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z3c.csvvocabulary 2.0.0

A package to create vocabularies based on CSV files.

This package provides a very simple vocabulary implementation using CSV files. The advantage of CSV files is that they provide an external point to specify data, which allows a non-developer to adjust the data themselves.

Detailed Documentation

CSV Vocabulary

This package provides a very simple vocabulary implementation using CSV files. The advantage of CSV files is that they provide an external point to specify data, which allows a non-developer to adjust the data themselves.

>>> import z3c.csvvocabulary
>>> import os.path
>>> path = os.path.dirname(z3c.csvvocabulary.__file__)

CSV Vocabulary

The CSV Vocabulary implementation is really just a function that creates a simple vocabulary with titled terms. There is a sample.csv file in the data directory of the testing sub-package, so let’s create a vocabulary from that:

>>> csvfile = os.path.join(path, 'testing', 'data', 'sample.csv')
>>> samples = z3c.csvvocabulary.CSVVocabulary(csvfile)
>>> samples
<zope.schema.vocabulary.SimpleVocabulary object at ...>
>>> sorted([term.value for term in samples])
['value1', 'value2', 'value3', 'value4', 'value5']

Let’s now look at a term:

>>> term1 = samples.getTerm('value1')
>>> term1
<zope.schema.vocabulary.SimpleTerm object at ...>

As you can see, the vocabulary automatically prefixes the value:

>>> term1.value
'value1'
>>> term1.token
'value1'
>>> term1.title
u'sample-value1'

While it looks like the title is the wrong unicode string, it is really an I18n message:

>>> type(term1.title)
<type 'zope.i18nmessageid.message.Message'>
>>> term1.title.default
u'Title 1'
>>> term1.title.domain
'zope'

Of course, it is not always acceptable to make ‘zope’ the domain of the message. You can specify the message factory when initializing the vocabulary:

>>> from zope.i18nmessageid import MessageFactory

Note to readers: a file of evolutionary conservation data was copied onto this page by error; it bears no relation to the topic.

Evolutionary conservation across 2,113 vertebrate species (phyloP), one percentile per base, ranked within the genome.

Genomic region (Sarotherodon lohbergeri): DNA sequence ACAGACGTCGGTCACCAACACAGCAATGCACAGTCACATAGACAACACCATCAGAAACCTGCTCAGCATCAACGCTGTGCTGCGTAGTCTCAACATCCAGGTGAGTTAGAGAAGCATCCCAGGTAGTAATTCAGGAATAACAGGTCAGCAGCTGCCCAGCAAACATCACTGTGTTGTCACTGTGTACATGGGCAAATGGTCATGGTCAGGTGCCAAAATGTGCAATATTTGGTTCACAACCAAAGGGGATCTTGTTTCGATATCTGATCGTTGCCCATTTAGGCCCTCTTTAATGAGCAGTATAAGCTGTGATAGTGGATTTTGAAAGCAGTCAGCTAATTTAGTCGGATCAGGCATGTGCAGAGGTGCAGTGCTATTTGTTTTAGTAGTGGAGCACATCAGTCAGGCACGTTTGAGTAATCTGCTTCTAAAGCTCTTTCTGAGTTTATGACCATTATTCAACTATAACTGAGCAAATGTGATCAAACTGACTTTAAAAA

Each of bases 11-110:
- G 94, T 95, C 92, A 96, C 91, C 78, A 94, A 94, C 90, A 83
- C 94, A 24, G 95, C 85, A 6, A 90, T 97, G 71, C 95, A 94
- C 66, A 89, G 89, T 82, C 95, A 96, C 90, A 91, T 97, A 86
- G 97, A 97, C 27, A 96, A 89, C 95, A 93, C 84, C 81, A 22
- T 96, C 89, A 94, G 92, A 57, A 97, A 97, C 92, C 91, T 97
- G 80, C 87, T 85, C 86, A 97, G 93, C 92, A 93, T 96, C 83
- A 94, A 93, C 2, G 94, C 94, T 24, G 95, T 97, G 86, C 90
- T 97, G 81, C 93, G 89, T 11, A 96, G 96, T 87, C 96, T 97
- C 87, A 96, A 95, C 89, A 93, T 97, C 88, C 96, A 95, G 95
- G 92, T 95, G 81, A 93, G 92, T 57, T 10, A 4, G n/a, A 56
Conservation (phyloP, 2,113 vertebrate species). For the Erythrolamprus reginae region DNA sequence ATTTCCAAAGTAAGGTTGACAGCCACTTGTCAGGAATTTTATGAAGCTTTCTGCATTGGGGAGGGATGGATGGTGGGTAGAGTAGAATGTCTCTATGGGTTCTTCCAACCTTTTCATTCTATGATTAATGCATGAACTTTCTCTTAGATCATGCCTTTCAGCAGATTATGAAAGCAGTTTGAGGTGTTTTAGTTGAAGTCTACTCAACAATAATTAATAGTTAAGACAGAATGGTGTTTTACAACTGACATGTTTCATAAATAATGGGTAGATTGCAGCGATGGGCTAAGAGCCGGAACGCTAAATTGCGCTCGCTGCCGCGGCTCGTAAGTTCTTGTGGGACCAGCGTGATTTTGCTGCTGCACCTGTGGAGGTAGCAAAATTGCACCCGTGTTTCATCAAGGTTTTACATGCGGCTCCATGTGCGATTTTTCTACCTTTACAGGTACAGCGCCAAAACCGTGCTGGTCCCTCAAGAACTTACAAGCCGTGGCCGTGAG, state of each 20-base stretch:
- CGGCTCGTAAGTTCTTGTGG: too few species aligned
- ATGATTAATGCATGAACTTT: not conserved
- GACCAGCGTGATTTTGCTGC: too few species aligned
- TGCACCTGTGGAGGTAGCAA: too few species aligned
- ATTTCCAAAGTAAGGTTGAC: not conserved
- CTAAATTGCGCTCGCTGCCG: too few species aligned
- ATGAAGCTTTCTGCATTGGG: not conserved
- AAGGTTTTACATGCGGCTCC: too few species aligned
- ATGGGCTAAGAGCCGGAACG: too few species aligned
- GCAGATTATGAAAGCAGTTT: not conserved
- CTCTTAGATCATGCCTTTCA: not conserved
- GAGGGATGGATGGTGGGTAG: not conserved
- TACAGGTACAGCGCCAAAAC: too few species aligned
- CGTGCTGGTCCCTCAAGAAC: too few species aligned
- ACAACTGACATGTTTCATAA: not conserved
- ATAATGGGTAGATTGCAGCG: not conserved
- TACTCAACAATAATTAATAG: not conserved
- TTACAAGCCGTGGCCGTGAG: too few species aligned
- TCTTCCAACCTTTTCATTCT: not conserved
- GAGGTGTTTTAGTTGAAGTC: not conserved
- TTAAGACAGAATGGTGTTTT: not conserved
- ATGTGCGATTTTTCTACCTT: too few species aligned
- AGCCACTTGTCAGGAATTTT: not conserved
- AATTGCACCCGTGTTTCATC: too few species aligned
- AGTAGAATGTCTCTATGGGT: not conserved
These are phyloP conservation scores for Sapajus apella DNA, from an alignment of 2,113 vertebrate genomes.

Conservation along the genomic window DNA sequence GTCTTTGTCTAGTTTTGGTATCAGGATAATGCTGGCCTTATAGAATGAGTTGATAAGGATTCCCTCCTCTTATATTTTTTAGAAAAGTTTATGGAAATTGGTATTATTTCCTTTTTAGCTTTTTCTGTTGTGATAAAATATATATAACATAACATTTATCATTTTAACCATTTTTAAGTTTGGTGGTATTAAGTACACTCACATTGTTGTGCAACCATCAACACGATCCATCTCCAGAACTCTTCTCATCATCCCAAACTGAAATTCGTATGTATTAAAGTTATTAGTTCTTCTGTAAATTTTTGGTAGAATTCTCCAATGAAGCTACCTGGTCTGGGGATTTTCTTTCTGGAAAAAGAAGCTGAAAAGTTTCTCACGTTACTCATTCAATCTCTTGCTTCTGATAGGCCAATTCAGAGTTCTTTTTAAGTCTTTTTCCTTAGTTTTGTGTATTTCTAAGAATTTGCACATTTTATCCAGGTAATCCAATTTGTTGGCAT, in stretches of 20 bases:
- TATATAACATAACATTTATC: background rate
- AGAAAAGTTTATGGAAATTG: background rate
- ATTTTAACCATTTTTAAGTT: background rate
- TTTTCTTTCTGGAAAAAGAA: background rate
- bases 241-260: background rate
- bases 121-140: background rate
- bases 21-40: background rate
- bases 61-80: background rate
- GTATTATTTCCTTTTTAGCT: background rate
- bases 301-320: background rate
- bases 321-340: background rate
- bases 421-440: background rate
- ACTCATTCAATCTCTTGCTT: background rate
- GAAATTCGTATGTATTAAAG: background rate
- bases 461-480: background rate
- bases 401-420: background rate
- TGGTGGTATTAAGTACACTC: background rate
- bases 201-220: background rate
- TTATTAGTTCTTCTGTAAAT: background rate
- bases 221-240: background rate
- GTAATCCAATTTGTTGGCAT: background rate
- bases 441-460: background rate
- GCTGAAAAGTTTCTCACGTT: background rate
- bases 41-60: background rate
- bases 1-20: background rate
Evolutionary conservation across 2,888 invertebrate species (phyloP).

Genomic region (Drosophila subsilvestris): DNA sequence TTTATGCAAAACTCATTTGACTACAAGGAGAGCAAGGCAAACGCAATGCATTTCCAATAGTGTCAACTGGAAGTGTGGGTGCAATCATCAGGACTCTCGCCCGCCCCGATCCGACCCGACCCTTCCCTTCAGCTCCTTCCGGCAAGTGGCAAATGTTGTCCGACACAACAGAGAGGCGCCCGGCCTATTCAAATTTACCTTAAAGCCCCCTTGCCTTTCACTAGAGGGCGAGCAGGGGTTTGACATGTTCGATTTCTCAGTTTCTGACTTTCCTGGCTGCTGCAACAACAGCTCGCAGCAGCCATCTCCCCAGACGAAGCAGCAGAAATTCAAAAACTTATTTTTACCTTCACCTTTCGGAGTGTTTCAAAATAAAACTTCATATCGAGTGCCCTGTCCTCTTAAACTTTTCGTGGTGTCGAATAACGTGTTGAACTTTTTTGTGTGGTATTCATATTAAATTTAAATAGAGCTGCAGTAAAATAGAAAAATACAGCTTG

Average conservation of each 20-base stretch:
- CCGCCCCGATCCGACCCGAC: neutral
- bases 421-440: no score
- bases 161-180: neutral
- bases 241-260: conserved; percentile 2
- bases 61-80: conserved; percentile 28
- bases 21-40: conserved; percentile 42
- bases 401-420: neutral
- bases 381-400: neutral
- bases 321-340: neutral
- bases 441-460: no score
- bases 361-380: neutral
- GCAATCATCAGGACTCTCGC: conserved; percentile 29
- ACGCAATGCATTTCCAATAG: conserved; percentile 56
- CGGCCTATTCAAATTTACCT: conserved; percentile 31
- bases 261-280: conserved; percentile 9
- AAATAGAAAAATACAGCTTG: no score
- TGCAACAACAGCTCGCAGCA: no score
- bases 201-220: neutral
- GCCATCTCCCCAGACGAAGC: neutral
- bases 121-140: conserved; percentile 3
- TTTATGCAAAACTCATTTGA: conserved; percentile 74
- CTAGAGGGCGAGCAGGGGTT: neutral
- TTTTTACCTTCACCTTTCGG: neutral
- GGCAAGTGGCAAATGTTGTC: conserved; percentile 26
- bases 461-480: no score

>>> exampleDomain = MessageFactory(u'example')
>>> samples = z3c.csvvocabulary.CSVVocabulary(csvfile, exampleDomain)
>>> term1 = samples.getTerm(u'value1')
>>> term1.title.domain
'example'

The vocabulary is designed to work with small data sets, typically choices in user interfaces. All terms are created upon initialization, so the vocabulary does not detect updates in the csv file or loads the data when needed. But as I said, this is totally okay.

Encoding

By default the vocabulary expects the csv file to be latin1 encoded.

>>> csvfile = os.path.join(path, 'testing', 'data', 'utf-8.csv')
>>> wrongEncoding = z3c.csvvocabulary.CSVVocabulary(csvfile)
>>> wrongEncoding.getTerm('ae').title.default
u'\xc3\xa4'

If you csv file has a different encoding you can specify it explicitly:

>>> utf8Encoded = z3c.csvvocabulary.CSVVocabulary(csvfile, encoding='utf-8')
>>> term = utf8Encoded.getTerm('ae')
>>> term.title.default
u'\xe4'

CSV Message String Extraction

There is a simple function in i18nextract.py that extracts all message strings from the CSV files in a particular sub-tree. Here we just want to make sure that the function completes and some dummy data from the testing package will be used:

>>> basedir = os.path.dirname(z3c.__file__)
>>> catalog = z3c.csvvocabulary.csvStrings(path, basedir)
>>> pprint(catalog)
{u'sample-value1': [('...sample.csv', 1)],
 u'sample-value2': [('...sample.csv', 2)],
 u'sample-value3': [('...sample.csv', 3)],
 u'sample-value4': [('...sample.csv', 4)],
 u'sample-value5': [('...sample.csv', 5)],
 u'utf-8-ae': [('...utf-8.csv', 1)],
 u'utf-8-oe': [('...utf-8.csv', 2)]}

Change History

2.0.0 (2013-02-19)

  • Add Python 3.3 support.
  • Drop Python 2.4 and 2.5 support.

1.1.0 (2010/01/11)

  • enocding of csv file can now be specified CSVVocabulary(csvfile, encoding='utf-8') [fRiSi]

1.0.0

  • initial release
 
File Type Py Version Uploaded on Size
z3c.csvvocabulary-2.0.0.zip (md5) Source 2013-02-20 17KB